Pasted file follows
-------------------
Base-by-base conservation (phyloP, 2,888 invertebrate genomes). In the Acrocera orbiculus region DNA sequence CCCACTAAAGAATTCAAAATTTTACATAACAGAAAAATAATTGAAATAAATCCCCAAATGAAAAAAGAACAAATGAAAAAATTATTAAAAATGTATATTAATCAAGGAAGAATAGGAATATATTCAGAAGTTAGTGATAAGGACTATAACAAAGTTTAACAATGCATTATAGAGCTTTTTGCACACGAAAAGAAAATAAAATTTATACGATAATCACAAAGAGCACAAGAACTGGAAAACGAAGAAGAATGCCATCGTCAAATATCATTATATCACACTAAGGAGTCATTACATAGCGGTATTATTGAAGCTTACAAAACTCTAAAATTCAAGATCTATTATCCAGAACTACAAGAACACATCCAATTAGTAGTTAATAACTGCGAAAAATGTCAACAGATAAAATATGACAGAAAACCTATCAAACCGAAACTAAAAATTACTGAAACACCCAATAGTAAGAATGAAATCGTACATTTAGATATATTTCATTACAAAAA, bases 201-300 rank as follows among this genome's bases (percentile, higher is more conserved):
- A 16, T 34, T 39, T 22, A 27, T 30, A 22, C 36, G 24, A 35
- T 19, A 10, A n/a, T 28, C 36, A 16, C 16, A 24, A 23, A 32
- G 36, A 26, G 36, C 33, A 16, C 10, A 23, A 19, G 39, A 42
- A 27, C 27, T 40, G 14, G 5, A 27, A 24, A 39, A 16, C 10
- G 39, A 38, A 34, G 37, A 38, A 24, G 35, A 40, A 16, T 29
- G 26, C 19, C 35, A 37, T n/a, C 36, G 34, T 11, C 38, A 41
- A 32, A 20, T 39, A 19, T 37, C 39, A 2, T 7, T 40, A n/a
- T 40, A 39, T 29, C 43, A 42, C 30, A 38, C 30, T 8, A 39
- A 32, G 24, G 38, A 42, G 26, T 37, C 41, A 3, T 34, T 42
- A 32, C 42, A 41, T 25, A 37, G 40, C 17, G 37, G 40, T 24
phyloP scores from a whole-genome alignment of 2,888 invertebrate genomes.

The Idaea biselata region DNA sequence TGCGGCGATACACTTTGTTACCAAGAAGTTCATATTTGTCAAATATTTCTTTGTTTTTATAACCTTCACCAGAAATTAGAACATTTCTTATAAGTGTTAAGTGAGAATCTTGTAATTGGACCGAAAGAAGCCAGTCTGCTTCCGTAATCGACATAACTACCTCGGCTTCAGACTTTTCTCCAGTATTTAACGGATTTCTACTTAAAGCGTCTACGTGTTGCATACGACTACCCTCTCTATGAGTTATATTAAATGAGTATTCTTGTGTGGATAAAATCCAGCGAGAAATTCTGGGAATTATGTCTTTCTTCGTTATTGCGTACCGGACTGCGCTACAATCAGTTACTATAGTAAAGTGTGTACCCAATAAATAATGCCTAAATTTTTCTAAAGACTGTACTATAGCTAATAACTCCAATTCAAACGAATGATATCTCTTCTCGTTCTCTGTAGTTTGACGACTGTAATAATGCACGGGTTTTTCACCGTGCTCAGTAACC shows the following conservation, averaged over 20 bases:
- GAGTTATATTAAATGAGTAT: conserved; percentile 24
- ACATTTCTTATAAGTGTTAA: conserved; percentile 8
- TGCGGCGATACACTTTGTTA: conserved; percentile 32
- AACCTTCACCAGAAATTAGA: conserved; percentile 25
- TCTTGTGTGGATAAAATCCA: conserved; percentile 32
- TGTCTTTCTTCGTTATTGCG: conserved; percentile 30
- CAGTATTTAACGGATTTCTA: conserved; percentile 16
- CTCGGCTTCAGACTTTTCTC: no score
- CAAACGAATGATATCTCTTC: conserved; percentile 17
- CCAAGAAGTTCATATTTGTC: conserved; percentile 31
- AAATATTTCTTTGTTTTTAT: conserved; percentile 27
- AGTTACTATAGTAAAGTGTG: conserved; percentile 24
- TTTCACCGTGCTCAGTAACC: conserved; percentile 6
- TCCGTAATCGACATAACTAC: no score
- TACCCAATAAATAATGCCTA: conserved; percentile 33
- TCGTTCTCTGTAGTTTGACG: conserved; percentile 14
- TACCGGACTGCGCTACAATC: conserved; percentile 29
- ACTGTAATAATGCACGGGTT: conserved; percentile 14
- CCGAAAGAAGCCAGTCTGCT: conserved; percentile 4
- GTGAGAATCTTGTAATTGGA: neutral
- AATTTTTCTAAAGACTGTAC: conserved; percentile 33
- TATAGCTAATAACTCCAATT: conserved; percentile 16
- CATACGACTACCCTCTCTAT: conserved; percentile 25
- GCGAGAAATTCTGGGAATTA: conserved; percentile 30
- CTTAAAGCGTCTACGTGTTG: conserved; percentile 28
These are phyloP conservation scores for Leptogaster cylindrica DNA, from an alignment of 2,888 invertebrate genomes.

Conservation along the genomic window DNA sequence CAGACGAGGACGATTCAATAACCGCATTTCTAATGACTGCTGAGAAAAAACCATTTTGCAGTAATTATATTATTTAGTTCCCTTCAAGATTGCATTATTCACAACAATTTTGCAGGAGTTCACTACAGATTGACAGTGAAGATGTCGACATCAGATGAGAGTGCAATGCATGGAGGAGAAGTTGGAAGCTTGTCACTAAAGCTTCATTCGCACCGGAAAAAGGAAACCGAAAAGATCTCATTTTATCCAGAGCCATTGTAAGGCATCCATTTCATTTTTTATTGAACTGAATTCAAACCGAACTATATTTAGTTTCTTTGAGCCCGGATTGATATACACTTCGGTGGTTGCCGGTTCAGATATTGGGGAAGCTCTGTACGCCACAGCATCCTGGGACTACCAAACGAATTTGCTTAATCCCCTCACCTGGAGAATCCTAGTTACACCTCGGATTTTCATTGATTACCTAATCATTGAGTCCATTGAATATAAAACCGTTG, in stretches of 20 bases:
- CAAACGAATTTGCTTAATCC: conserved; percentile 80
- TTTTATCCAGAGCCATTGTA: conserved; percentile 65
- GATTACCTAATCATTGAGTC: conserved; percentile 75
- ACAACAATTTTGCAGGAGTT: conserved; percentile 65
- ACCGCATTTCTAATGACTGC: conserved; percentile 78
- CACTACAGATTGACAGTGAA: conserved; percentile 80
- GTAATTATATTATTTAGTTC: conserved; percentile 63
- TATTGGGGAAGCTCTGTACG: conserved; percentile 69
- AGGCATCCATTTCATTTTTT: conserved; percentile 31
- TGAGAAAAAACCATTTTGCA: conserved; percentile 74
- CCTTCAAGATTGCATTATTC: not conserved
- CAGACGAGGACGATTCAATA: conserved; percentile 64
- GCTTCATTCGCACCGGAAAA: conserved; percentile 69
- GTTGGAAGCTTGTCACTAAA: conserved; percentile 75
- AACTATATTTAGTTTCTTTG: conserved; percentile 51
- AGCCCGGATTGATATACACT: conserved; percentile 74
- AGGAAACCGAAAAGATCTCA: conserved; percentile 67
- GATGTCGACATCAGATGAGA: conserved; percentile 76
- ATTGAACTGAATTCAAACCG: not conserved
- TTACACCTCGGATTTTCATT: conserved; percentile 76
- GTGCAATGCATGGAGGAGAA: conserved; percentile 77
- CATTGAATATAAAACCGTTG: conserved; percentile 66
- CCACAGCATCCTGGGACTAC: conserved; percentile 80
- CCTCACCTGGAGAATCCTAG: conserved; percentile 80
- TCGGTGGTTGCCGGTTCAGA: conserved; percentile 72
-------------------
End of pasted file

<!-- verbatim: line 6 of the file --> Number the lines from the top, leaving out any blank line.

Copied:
- G 39, A 38, A 34, G 37, A 38, A 24, G 35, A 40, A 16, T 29